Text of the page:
Liqueurs (Tai Maria, Cointreau, Limoncello)
30ml (1 nip) 

How much is too much?

The latest medical advice is that women should not drink more than one standard drink a day and men should not drink more than two. More than four drinks each day is potentially hazardous to health, bringing with it a high risk of metal and physical damage. Pregnant women should not drink at all, especially during the first three months of pregnancy, as there is a risk of birth defects.

Aim for:

  • No more than 2 glasses a day (for men)
  • No more than 1 glass a day (for women)
  • With some days free of alcohol

Alcohol's many and varied side effects 

1. Unhappy hangovers

Many people suffer ill-effects from excess alcohol in the form of a hangover - a pounding headache, a drier-than-dry mouth, loss of balance, nausea and fatigue. Hangovers have three causes:

  1. dehydration
  2. alcohol's interference with the body's chemistry
  3. alcohol-associated substances (called congeners) such as tannins, volatile acids, methanol and histamines.

Researchers believe that these congeners actually cause more headaches than the alcohol itself. Brandy, sherry and red wine (especially cheaper brands) have been shown to produce the most distressing head aches, followed by rum, whisky, beer, white wine and gin. The least effect is produced by vodka. Mixing different types of drinks can also produce hangovers.

2. Diuretic action, dehydration and B vitamins

Alcohol is a diuretic, forcing the kidneys to produce more urine. If you have overindulged, one way of avoiding a hangover is to drink one or two large glasses of water before going to bed, as this replenishes body fluids and prevents dehydration. B vitamin pill may help, as alcohol prevents the proper absorption of B vitamins and depletes them from the body for its own metabolism. From time to time fortification of beer and wine with thiamin (vitamin B1) has been suggested as a means of avoiding the problems of alcohol -induced thiamin deficiency in heavy drinkers.

3. Headaches and allergy reactions

Headaches, wheeziness and other reactions do occur. Some people find that red wine produces more headaches than white because of its higher content of tannins and histamines.

Asthma sufferers may find themselves unknowingly affected by white wines, which generally have more sulphur dioxide (additive number 220), a compound used since ancient times to delay oxidation. Wheeziness, sniffles or sinus problems can also be traced back to the sulphur.

Sufferers of yeast allergies may react to wine or beer. And there is a long list of medications whose actions are antagonised or increased by alcohol.

4. Interference with medications & driving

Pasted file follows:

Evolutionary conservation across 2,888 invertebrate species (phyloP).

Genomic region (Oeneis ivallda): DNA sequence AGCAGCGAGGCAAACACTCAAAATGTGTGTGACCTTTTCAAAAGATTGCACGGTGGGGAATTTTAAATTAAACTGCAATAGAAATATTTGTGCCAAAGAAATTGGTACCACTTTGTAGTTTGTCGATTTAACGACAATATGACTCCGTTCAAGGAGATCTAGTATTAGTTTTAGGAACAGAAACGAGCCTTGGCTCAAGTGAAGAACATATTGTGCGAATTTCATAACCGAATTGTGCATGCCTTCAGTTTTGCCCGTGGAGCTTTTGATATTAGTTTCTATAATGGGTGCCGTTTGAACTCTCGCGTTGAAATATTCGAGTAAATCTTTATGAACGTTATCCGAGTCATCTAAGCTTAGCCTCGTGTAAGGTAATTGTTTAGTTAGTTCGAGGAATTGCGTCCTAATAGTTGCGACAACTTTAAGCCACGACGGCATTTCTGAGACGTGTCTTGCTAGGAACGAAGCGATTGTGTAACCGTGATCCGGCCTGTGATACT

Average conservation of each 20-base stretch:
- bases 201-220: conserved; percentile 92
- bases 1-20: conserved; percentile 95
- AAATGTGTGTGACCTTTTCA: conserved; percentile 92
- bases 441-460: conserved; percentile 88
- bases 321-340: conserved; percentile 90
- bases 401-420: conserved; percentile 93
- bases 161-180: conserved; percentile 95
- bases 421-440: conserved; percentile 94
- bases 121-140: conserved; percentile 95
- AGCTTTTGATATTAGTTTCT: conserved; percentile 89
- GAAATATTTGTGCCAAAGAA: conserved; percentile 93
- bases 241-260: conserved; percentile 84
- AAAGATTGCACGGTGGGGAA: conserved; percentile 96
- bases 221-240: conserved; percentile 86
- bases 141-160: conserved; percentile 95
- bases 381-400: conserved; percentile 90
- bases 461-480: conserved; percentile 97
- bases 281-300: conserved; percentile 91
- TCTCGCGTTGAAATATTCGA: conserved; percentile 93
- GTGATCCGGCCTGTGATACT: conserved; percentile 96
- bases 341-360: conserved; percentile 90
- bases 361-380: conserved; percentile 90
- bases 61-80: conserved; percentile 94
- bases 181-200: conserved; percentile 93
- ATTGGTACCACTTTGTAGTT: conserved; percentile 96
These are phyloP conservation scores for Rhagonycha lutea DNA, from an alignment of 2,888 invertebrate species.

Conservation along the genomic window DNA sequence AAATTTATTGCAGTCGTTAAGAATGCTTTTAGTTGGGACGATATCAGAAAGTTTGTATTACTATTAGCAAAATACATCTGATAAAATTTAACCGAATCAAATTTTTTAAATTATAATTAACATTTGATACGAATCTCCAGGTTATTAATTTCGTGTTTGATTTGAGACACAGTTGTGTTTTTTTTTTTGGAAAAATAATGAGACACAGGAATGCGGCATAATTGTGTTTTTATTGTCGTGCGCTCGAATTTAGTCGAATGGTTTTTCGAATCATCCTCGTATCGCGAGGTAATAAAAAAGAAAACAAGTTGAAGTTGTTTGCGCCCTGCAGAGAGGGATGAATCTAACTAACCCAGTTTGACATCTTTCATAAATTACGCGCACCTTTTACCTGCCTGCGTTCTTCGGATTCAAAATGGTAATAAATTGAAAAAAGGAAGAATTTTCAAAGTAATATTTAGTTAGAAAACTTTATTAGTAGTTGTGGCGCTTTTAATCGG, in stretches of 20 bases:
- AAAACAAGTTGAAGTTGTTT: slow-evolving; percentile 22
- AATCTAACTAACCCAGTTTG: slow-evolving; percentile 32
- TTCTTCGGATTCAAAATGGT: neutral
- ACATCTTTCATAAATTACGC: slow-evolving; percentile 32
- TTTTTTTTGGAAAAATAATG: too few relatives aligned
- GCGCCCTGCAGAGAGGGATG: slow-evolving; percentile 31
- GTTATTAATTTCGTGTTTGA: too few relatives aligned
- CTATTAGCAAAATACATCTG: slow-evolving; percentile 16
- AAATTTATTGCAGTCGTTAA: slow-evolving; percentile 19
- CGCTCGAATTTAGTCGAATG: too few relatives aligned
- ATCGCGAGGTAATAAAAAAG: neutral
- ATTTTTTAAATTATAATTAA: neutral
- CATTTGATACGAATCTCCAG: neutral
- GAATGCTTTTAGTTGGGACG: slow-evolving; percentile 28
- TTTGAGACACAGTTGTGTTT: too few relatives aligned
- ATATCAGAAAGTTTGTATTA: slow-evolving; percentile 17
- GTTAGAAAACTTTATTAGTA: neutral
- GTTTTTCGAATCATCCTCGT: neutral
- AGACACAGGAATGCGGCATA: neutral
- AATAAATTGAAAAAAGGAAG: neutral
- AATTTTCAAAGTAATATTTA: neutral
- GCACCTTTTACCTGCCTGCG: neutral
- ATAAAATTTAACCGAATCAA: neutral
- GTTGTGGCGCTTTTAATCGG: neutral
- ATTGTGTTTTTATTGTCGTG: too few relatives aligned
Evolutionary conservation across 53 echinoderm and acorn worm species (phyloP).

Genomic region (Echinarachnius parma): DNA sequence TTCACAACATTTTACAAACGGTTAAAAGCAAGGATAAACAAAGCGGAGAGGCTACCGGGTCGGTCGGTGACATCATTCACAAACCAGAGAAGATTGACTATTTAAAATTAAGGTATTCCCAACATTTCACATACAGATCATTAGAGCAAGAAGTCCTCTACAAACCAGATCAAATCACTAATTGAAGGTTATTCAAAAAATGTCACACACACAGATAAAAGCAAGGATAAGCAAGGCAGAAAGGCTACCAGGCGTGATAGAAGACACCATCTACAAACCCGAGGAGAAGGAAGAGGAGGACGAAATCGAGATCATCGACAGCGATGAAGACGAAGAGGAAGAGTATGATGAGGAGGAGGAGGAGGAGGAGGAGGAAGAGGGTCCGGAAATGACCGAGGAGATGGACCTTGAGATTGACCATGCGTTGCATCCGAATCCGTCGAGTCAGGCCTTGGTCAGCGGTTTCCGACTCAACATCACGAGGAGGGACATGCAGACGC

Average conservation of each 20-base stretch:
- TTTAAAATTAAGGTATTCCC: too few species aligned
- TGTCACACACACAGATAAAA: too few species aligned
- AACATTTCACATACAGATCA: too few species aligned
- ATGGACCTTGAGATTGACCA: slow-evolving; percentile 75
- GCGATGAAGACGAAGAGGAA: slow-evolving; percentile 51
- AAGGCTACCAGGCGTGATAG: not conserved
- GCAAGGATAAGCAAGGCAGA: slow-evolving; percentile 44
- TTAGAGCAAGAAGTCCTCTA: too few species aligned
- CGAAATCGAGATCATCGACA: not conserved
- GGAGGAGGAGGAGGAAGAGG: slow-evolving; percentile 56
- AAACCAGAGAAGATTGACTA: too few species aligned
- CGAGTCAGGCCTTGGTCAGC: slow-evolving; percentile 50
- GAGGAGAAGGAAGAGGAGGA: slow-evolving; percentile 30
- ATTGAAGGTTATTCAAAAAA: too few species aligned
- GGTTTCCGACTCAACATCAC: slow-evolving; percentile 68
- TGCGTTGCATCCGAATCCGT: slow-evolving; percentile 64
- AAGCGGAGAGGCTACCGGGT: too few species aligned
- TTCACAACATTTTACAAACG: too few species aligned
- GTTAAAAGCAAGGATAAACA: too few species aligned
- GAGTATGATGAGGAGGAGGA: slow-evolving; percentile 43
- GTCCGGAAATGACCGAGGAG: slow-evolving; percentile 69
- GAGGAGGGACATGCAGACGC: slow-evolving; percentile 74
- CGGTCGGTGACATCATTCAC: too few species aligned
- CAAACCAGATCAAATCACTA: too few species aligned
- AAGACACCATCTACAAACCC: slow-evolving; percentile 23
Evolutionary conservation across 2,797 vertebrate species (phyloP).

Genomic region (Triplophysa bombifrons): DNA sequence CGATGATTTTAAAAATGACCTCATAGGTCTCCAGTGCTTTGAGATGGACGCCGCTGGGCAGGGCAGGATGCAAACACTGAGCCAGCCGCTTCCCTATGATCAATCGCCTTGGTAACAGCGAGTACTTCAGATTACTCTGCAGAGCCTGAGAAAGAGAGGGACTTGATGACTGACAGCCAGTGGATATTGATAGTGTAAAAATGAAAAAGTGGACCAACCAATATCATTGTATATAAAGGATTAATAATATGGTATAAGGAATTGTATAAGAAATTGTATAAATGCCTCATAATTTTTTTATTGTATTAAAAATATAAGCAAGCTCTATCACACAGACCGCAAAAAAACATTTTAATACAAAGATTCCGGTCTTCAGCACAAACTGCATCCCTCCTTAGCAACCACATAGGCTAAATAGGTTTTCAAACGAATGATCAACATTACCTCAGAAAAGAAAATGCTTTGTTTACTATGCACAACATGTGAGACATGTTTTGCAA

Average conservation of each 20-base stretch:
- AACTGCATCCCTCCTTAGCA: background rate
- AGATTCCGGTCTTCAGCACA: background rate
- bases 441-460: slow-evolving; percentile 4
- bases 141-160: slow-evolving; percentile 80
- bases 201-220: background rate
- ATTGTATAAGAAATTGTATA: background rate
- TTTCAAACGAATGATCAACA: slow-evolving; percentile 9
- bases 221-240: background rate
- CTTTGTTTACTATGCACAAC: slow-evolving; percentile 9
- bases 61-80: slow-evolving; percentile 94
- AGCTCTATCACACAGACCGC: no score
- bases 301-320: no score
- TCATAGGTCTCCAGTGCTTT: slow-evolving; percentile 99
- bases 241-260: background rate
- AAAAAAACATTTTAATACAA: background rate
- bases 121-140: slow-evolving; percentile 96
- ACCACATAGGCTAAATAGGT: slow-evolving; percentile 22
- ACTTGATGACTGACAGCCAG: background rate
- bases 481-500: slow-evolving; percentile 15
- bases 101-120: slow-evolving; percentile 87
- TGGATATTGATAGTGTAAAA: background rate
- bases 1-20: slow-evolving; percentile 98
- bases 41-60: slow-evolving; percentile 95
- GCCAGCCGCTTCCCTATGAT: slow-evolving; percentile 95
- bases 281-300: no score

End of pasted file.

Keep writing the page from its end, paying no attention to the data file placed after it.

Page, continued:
Anyone taking sedative, tranquillisers, anti-depressants, certain painkillers and flu tablets should check with a doctor or pharmacist before drinking. Often the medication pack carries a warning and it is essential to heed it, especially if driving or operating machinery.

Nutritional value?

Alcoholic drinks score low in nutrition, despite the fact that their raw material like grapes (to make wine) or malted grains (beer) are quite nutritious. Thiamin, for example, is present in grains but in the manufacture of beer is destroyed, or concentrated in the yeast and lost from the beer when it is clarified and the sediment removed. Varying amounts of minerals such as potassium and iron are present - red wines and dark beers can carry substantial amounts of iron - but little else apart from sugars and alcohol.

Alcohol content of common drinks

Drink% alcohol by volume*

Beer, extra light

less than 1

Beer, low alcohol

2 - 3

Beer, regular & low carb

4 - 5

Alcopops/mixer drinks (Breezer, Cruiser)

4 - 5


4 - 5


10 - 13



Vermouth, Marshal, Madeira

16 - 18


16 - 18

Port, Muscat

18 - 20

Spirits (brandy, rum, whisky, gin, vodka, bourbon)

32 - 40

Liqueurs (Grand Marnier, Cointreau, Creme de Menthe, Drambuie, Kahlua)

30 - 40

* Alcoholic drinks must state on the label the percentage of alcohol, the number of standard drinks, and the presence of any preservatives or colours.



Catherine Saxelby About the author

About the Author


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Catherine Saxelby's My Nutritionary

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Catherine Saxelby has the answers! She is an accredited nutritionist, blogger and award-winning author. Her award-winning book My Nutritionary will help you cut through the jargon. Do you know your MCTs from your LCTs? How about sterols from stanols? What’s the difference between glucose and dextrose? Or probiotics and prebiotics? What additive is number 330? How safe is acesulfame K? If you find yourself confused by food labels, grab your copy of Catherine Saxelby’s comprehensive guide My Nutritionary NOW!